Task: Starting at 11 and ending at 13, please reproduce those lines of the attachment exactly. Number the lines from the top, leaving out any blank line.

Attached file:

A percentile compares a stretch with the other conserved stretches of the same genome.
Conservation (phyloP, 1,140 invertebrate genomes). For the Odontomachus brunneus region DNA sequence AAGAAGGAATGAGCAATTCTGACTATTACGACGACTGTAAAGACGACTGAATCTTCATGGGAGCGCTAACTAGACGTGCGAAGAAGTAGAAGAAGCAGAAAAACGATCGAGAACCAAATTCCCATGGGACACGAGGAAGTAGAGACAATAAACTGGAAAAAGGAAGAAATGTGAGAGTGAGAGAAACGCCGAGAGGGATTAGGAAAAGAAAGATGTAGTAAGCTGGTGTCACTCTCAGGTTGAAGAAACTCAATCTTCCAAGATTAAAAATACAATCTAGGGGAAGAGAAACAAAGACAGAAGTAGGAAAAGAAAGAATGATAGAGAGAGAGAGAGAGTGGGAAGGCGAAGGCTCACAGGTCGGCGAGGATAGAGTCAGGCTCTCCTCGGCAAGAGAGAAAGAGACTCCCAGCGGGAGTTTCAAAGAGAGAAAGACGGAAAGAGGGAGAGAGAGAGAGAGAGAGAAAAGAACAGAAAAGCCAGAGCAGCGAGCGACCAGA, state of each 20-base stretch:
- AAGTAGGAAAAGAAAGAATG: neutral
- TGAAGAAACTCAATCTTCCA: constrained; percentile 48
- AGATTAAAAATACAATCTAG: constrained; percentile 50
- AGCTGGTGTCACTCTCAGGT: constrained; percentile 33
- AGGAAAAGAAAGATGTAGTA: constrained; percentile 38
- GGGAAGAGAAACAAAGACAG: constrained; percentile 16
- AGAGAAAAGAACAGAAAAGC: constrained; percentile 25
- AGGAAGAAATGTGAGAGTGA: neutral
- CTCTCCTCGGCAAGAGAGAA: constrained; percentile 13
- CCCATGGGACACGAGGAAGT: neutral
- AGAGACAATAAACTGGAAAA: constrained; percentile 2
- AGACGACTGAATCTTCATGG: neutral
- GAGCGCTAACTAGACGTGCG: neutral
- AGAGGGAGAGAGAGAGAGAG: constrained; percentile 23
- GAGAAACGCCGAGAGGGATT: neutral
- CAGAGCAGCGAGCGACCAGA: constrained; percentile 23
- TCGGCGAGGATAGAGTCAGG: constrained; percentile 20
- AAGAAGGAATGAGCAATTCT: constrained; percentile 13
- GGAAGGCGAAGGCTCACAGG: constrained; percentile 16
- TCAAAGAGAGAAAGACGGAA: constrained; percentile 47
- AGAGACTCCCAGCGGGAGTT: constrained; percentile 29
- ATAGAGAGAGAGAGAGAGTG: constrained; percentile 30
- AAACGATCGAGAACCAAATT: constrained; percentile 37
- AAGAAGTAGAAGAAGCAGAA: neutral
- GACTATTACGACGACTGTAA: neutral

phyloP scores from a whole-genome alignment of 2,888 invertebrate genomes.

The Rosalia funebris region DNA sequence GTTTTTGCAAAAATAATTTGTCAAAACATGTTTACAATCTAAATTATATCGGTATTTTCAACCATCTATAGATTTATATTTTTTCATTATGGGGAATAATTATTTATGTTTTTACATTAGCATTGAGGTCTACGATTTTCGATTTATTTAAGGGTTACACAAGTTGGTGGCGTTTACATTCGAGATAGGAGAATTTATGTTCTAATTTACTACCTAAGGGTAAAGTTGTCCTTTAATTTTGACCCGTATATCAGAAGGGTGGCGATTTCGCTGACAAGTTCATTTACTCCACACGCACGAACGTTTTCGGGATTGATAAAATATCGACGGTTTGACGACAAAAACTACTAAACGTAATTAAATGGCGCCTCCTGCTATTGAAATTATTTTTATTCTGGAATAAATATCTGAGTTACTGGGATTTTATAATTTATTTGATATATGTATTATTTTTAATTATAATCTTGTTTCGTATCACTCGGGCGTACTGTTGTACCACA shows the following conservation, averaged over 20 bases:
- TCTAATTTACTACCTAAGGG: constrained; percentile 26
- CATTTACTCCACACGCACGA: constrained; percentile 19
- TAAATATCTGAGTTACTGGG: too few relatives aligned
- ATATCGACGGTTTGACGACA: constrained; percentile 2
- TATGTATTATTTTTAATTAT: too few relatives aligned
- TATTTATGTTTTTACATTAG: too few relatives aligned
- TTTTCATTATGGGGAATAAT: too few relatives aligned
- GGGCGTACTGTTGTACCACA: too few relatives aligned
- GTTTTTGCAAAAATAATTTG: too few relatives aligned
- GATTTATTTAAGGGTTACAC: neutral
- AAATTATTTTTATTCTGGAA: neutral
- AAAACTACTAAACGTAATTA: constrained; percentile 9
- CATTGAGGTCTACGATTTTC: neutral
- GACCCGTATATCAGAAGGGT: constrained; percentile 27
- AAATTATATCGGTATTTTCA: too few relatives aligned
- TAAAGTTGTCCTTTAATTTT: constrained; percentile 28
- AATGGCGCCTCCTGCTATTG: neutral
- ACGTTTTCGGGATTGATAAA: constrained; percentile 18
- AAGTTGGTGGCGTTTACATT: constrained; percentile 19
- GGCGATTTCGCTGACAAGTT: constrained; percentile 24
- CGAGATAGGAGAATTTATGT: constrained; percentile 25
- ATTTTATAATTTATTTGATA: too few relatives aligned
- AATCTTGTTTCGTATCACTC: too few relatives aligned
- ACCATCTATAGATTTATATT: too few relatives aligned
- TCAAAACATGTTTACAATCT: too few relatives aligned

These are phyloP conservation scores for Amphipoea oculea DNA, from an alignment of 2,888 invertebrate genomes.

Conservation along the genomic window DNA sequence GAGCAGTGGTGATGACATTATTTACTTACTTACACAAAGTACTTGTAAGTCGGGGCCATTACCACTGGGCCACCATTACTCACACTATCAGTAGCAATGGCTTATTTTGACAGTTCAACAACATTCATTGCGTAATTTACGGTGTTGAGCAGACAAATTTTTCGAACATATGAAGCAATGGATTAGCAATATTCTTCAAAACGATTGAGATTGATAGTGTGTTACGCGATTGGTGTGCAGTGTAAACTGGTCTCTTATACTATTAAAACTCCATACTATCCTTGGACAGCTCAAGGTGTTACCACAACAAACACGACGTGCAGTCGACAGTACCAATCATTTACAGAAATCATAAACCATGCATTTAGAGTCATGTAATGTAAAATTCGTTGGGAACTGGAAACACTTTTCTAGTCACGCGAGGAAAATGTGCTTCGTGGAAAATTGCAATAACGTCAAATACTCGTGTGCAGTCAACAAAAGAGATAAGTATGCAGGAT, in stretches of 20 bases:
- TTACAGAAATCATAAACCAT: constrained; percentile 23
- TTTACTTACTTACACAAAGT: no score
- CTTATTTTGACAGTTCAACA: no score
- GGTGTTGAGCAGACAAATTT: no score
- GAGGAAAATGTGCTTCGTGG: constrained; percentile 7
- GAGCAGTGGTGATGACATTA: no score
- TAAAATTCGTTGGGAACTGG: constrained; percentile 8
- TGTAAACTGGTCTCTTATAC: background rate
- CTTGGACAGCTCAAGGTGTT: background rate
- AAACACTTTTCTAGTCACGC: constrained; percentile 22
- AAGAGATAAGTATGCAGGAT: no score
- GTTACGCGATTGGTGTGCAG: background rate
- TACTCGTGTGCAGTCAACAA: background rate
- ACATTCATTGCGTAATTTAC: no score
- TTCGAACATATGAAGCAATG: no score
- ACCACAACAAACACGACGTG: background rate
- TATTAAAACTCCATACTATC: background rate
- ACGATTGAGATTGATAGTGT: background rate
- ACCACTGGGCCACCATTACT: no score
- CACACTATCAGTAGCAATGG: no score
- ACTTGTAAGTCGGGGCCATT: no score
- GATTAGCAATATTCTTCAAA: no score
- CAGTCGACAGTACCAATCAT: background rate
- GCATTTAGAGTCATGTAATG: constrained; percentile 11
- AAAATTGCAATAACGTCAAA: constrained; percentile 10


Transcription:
- CTCTCCTCGGCAAGAGAGAA: constrained; percentile 13
- CCCATGGGACACGAGGAAGT: neutral
- AGAGACAATAAACTGGAAAA: constrained; percentile 2